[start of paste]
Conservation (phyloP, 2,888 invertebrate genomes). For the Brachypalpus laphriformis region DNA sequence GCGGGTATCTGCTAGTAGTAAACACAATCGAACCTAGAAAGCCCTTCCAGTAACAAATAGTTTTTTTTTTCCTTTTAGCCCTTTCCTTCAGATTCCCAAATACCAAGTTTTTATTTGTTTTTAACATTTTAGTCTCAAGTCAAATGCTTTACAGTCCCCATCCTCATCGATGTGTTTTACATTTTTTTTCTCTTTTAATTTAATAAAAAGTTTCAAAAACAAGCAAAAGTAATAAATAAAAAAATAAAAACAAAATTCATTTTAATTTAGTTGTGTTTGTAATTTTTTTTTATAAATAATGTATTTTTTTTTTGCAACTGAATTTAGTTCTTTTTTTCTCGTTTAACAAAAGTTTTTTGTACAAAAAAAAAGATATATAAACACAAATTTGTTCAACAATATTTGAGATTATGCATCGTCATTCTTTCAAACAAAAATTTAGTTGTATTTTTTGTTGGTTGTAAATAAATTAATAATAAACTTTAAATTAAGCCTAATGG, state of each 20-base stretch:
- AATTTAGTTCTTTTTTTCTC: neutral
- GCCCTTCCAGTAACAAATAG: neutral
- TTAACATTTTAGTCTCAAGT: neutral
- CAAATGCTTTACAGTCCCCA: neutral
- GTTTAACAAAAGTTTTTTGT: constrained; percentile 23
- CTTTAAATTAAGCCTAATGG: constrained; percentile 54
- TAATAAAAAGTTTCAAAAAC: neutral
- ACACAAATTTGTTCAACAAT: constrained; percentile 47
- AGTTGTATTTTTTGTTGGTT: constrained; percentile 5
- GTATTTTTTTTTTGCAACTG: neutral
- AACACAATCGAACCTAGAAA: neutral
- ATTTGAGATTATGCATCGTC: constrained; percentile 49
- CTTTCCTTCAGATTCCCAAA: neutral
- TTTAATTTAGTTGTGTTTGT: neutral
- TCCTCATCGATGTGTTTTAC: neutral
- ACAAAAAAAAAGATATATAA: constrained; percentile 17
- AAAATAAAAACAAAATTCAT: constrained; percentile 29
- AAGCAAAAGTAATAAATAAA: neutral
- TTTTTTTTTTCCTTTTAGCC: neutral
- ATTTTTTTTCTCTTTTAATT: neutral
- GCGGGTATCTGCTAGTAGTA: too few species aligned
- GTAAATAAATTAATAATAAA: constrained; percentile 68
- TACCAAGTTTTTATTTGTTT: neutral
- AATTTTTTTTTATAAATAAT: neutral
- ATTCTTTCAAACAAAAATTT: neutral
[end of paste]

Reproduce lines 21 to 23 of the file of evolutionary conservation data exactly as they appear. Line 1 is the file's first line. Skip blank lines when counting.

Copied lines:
- ATTTTTTTTCTCTTTTAATT: neutral
- GCGGGTATCTGCTAGTAGTA: too few species aligned
- GTAAATAAATTAATAATAAA: constrained; percentile 68